As usage policies evolve, administrators are able to use administrative actions in order to modify the conditions that are enforced by containment mechanisms. However, pre-defined alternative sets of conditions, or regimes, can be used as a powerful tool for incident response. While a “normal” set of conditions for a specific containment mechanism may be regarded as appropriate for typical usage, a different regime with more stringent conditions may be appropriate for atypical situations, e.g. high-caution end-of-fiscal-quarter processing, or high-risk situations resulting from security alerts or even security incidents in progress. Significant automation of situation management or incident response can be achieved by automating specific regime-change operations for one or more containment mechanisms to be accomplished with a single administrative action.

When deployed over time, a set of containment mechanisms can be used to implement a technique for “self-assembling authorization without access-control.” In an ideal authorization management for an IT system, every actor uses every resource that it needs and is simultaneously blocked from using any other resource. Even modest steps toward this ideal are impractical with an access-control approach based on building an extensive corpus of a priori access-rules and policies. However, containment mechanisms provide the general technique to provide usage upon demand when the demand is deemed legitimate according to conditions that need not be based on the identity of the using entity or used entity. When conditions include historical usage patterns and require confirmation or authorization of new usage, a confirmation mechanism can build up an authorization model for each using entity it contains. The confirmation or authorization of new usage ensures that changes to the authorization model occur as needed, and time-frame conditions can ensure that demonstration of “need to use” can be refreshed periodically. Consequently, authorization decisions are made (and saved for later use) as the need arises, and updated as changed needs dictate, by the parties knowledgeable about the needs, rather than requiring a priori definition of access-rules and complex definitions of groups, roles, entitlements, object types, and other forms of equivalence classes for the classical “subject/object” relationship in access-control theory.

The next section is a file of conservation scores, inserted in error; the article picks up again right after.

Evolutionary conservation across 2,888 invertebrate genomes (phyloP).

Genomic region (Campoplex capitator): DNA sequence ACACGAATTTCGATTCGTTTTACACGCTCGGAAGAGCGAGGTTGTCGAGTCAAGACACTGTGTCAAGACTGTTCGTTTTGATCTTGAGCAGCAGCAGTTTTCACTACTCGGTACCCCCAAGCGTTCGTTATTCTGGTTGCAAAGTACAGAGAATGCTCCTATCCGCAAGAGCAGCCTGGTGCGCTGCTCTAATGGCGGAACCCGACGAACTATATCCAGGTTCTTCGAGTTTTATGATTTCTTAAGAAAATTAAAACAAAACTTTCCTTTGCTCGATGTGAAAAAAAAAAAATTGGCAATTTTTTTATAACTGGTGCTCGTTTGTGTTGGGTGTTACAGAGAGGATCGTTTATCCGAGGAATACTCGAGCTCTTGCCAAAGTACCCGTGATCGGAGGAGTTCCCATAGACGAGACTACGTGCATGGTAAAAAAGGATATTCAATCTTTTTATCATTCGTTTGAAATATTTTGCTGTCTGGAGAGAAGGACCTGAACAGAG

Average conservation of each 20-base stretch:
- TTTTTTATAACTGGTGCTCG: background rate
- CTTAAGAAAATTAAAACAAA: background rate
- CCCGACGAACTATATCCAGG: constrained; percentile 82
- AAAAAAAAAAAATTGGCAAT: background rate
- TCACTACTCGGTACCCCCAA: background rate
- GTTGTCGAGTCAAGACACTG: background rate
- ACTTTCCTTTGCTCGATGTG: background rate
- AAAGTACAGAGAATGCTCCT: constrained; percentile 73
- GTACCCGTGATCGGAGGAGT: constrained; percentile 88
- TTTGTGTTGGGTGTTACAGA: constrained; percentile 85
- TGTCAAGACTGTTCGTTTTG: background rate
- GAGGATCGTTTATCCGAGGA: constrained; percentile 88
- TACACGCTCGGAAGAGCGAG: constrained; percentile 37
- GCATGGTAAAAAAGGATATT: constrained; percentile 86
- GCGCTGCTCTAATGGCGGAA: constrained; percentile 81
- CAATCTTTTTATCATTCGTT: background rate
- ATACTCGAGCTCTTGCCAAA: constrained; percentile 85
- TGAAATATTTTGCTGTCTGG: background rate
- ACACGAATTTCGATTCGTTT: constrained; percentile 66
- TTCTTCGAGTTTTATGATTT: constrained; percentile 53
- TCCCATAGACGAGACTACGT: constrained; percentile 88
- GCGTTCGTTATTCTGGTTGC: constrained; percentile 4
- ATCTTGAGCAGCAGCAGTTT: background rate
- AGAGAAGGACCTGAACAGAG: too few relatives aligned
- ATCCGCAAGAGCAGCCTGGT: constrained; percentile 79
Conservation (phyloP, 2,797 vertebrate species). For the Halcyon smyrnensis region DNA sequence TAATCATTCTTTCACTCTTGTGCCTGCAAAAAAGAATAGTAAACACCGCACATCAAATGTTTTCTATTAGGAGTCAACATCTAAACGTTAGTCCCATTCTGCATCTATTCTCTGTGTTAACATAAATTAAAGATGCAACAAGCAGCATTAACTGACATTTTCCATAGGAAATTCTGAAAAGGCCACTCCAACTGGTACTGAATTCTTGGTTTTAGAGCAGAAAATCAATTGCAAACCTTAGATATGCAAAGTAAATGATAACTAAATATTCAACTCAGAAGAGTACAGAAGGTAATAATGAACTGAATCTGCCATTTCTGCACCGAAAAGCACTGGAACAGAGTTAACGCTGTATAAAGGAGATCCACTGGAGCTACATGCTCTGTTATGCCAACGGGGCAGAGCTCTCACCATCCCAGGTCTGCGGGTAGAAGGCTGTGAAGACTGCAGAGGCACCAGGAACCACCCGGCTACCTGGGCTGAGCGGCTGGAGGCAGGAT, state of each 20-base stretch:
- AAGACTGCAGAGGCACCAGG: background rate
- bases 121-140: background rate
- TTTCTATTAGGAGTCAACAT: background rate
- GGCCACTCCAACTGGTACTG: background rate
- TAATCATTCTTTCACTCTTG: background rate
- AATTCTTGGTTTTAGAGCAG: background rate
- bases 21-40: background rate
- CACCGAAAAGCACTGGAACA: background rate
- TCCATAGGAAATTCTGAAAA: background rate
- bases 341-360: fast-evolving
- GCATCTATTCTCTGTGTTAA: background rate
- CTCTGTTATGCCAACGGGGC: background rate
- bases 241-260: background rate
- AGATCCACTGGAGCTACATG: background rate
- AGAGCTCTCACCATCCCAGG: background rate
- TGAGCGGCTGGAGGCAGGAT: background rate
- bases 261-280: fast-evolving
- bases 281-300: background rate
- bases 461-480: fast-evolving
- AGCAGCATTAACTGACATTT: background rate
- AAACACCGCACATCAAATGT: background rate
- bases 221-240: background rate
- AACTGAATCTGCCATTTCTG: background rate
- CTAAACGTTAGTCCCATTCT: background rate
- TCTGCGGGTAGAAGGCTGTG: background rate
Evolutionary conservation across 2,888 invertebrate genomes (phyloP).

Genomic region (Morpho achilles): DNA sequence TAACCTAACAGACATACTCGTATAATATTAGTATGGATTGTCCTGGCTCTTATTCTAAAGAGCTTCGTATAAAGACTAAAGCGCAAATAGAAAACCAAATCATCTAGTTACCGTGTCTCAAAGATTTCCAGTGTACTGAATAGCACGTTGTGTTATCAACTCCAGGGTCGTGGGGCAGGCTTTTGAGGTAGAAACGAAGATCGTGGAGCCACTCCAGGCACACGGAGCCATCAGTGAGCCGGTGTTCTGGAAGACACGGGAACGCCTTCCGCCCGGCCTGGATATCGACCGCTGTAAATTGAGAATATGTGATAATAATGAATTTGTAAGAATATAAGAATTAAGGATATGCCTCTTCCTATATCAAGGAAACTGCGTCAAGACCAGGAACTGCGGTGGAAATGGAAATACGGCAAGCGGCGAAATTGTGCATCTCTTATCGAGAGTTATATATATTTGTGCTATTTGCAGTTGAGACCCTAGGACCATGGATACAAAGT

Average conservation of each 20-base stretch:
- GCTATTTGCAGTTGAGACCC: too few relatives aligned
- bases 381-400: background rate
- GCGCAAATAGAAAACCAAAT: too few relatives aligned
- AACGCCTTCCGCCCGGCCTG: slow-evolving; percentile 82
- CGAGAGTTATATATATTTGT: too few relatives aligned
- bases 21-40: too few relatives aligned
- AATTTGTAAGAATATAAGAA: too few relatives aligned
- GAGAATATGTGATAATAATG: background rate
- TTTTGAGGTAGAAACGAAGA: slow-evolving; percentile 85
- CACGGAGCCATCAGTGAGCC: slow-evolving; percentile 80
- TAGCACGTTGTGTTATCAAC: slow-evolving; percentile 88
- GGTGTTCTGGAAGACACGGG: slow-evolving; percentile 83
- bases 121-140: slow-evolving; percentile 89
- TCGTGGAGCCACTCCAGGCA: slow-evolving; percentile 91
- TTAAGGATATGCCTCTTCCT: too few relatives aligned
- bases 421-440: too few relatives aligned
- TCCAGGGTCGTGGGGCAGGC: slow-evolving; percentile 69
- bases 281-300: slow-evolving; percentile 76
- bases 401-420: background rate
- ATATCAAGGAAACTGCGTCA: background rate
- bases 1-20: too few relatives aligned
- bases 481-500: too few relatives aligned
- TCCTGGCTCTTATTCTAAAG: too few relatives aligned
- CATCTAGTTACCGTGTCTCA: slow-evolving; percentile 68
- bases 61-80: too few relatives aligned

Foregoing described embodiments of the invention are provided as illustrations and descriptions. They are not intended to limit the invention to precise form described. In particular, it is contemplated that functional implementation of invention described herein may be implemented equivalently in hardware, software, firmware, and/or other available functional components or building blocks, and that networks may be wired, wireless, or a combination of wired and wireless. Other variations and embodiments are possible in light of above teachings, and it is thus intended that the scope of invention not be limited by this Detailed Description, but rather by Claims following.

Classifications
U.S. Classification709/203, 709/220
International ClassificationG06F15/16, G06F15/177
Cooperative ClassificationH04L63/10
European ClassificationH04L63/10
Legal Events
DateCodeEventDescription
Jul 20, 2010ASAssignment
Free format text: ASSIGNMENT OF ASSIGNORS INTEREST;ASSIGNORS:SEBES, E. JOHN;SHAH, BAKUL;SHARMA, ROSEN;REEL/FRAME:024714/0955
Effective date: 20040318
Owner name: SOLIDCORE SYSTEMS, INC., CALIFORNIA
Effective date: 20090601
Owner name: MCAFEE, INC., CALIFORNIA
Free format text: MERGER;ASSIGNOR:SOLIDCORE SYSTEMS, INC.;REEL/FRAME:024715/0055